New MTA leaders take office

New MTA Leadership Team MTA President Barbara Madeloni and Vice President Janet Anderson took office as the new leaders of the Commonwealth’s largest union on July 15, promising a course of member-driven activism that focuses on resisting corporate-driven policies and reclaiming a democratic vision of public education for students, schools, colleges and communities.

“Our public schools are the cornerstone of democracy,” said Madeloni, who is on leave as a senior lecturer in the Labor Studies Department at UMass Amherst. “Educators make an incredible commitment to our students and their future every day. We need trust, autonomy and respect to create conditions in which all students can succeed and thrive.”

Madeloni, who lives in Northampton, was elected in May to a two-year term as MTA president.

Beginning in 2004, she worked at the UMass School of Education, where among other responsibilities she coordinated the Secondary Teacher Education Program. As a teacher educator, Madeloni worked with hundreds of prospective educators who now teach in schools throughout Massachusetts and across the country. Prior to teaching at UMass, she was an English teacher at Northampton High School and at Frontier Regional School in South Deerfield.

Madeloni has a Bachelor of Arts degree from Hamilton College, a master’s degree in education from UMass Amherst and a Doctor of Psychology degree from the University of Denver.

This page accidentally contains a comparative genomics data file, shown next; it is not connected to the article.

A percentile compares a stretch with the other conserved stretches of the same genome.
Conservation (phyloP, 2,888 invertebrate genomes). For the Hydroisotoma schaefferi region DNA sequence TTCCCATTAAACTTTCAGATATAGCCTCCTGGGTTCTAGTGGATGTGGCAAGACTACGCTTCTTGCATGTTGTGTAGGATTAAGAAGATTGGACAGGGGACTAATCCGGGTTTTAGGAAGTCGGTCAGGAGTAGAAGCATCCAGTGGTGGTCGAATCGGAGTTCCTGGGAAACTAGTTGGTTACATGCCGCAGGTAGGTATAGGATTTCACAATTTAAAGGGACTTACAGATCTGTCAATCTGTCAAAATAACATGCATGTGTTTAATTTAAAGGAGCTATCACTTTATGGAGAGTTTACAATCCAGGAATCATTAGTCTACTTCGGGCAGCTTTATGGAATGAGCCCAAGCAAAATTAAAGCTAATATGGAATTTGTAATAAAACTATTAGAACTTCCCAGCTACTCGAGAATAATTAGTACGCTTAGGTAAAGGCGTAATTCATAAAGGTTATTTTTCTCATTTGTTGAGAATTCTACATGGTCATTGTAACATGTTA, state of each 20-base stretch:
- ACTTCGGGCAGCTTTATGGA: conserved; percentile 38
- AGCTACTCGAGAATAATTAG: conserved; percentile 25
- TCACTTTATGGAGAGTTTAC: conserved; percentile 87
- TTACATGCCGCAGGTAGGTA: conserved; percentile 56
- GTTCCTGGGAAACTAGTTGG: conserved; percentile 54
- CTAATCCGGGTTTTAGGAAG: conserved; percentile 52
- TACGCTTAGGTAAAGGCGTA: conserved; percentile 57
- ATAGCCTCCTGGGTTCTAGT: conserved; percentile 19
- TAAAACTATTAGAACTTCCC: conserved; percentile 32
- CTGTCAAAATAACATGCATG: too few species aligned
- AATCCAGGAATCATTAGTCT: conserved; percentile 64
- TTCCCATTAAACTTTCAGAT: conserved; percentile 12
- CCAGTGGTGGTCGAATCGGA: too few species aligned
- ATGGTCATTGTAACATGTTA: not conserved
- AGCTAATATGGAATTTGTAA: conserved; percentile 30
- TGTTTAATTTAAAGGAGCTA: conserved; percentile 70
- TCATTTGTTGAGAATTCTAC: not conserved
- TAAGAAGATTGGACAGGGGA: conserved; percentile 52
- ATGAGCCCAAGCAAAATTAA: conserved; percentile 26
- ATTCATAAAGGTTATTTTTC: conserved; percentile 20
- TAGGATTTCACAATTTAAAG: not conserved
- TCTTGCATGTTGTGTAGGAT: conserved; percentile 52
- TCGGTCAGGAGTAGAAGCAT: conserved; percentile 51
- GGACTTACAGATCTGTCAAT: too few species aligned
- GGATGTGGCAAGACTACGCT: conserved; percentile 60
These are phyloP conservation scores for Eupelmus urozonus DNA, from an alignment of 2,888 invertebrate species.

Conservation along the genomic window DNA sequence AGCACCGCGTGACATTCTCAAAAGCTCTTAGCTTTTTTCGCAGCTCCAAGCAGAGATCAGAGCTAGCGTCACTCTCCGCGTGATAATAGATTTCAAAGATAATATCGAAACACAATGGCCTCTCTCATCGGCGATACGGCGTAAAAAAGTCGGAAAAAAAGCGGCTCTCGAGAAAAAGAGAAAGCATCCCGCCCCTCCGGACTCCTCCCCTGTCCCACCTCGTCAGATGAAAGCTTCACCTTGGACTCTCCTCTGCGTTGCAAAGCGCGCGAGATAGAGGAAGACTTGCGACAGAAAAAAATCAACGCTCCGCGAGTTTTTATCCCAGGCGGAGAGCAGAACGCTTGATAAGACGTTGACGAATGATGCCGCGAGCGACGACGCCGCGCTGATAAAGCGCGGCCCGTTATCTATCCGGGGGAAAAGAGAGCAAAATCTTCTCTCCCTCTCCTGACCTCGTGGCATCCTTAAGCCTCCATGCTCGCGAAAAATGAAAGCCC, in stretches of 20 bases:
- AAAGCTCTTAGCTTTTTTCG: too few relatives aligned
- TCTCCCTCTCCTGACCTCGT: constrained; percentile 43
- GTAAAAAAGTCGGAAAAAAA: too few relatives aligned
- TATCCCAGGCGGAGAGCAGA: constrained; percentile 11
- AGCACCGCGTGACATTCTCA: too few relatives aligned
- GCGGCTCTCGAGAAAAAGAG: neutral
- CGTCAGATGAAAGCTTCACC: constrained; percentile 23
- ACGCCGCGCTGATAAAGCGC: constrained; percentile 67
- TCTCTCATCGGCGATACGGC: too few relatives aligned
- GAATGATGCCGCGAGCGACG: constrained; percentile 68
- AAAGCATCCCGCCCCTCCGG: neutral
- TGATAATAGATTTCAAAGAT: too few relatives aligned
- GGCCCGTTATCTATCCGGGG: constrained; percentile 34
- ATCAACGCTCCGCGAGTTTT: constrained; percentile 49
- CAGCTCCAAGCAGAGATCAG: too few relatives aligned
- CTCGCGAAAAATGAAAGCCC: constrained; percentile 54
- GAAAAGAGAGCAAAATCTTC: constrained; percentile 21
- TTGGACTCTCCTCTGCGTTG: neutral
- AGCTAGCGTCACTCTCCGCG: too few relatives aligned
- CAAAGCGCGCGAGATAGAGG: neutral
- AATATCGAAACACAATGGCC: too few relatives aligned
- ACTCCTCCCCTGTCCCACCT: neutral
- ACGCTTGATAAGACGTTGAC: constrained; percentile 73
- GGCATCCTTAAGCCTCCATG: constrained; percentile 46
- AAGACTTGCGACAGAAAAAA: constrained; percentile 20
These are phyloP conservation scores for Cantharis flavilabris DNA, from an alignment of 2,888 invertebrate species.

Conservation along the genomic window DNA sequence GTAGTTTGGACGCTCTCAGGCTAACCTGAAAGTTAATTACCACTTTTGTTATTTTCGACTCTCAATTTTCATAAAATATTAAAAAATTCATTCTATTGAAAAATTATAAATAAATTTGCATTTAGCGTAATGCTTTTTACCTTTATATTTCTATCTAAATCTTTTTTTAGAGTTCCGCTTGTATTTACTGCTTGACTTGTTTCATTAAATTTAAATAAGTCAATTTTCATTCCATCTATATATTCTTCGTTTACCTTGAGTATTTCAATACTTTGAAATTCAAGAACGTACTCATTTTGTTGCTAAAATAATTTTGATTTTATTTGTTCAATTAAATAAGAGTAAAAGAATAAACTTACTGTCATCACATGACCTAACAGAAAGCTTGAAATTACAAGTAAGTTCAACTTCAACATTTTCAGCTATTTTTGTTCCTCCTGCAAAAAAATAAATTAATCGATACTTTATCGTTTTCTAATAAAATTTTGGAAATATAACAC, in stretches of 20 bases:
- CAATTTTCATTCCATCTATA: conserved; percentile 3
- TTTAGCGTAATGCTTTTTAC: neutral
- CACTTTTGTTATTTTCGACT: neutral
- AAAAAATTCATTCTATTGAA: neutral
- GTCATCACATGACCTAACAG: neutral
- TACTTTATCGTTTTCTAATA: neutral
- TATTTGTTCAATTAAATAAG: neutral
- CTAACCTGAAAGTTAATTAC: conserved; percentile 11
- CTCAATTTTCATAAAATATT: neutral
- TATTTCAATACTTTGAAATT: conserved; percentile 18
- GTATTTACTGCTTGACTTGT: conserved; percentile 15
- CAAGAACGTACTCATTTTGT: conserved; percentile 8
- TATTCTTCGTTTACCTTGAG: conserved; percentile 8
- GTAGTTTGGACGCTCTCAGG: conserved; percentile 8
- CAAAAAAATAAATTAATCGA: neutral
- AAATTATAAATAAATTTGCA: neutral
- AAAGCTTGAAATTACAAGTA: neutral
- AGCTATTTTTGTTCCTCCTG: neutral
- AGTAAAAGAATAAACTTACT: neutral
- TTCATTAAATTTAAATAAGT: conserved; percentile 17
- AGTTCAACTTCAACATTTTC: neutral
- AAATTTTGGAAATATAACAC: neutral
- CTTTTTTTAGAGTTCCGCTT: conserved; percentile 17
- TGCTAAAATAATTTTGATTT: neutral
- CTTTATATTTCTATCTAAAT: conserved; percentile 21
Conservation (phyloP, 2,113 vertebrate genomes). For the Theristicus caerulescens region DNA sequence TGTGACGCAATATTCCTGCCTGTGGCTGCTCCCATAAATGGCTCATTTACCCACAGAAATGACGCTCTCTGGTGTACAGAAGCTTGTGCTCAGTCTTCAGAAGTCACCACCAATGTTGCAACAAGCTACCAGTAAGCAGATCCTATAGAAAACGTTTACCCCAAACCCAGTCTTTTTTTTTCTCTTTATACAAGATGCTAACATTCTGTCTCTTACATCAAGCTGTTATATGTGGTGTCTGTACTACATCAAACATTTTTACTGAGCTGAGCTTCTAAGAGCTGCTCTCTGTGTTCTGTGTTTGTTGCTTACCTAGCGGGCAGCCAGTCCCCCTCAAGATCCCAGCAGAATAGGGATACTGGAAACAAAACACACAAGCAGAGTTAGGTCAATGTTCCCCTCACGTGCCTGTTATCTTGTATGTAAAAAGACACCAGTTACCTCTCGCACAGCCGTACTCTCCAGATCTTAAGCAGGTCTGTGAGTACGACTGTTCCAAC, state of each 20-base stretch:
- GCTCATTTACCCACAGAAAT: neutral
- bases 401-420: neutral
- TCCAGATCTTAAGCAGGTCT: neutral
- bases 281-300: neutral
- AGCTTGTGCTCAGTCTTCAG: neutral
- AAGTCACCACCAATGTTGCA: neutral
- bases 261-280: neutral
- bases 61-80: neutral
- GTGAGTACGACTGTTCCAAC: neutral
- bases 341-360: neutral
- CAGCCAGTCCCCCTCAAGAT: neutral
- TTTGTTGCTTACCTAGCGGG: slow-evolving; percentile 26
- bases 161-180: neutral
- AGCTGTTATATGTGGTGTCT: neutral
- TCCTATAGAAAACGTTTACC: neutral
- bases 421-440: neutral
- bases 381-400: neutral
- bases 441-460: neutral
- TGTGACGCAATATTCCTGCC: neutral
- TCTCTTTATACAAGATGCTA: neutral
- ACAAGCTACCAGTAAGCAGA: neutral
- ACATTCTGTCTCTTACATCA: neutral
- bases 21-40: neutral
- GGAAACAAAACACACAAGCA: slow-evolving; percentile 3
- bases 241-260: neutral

One of her key priorities as MTA president will be to build grassroots support for the kinds of efforts that truly help all Massachusetts students grow and succeed.

“We will ally with parents, students and community members to defend our public schools and colleges from dehumanizing accountability systems pushed by corporate and undemocratic interests,” Madeloni said. “Together we will reclaim our schools as places of joy, creativity, imagination and critical engagement for every child.”

Anderson, who began teaching in the Taunton Public Schools in 1988, recently completed her 14th year as a fifth-grade teacher at the Benjamin Friedman Middle School. Before being elected to a two-year term as MTA vice president, she was a member of the association’s Board of Directors. She served as president of the 570-member Taunton Education Association from 2008 to 2014.

Anderson, who lives in Taunton, is a graduate of Bridgewater State College, now Bridgewater State University, with a dual major in elementary and special education.

The delegates to the MTA Annual Meeting at which Madeloni and Anderson were elected passed items that call for a three-year moratorium on PARCC testing and the initiation of member-led forums to discuss the impact of testing and other corporate-driven policies on students, teachers and schools. The forums will begin in the fall.

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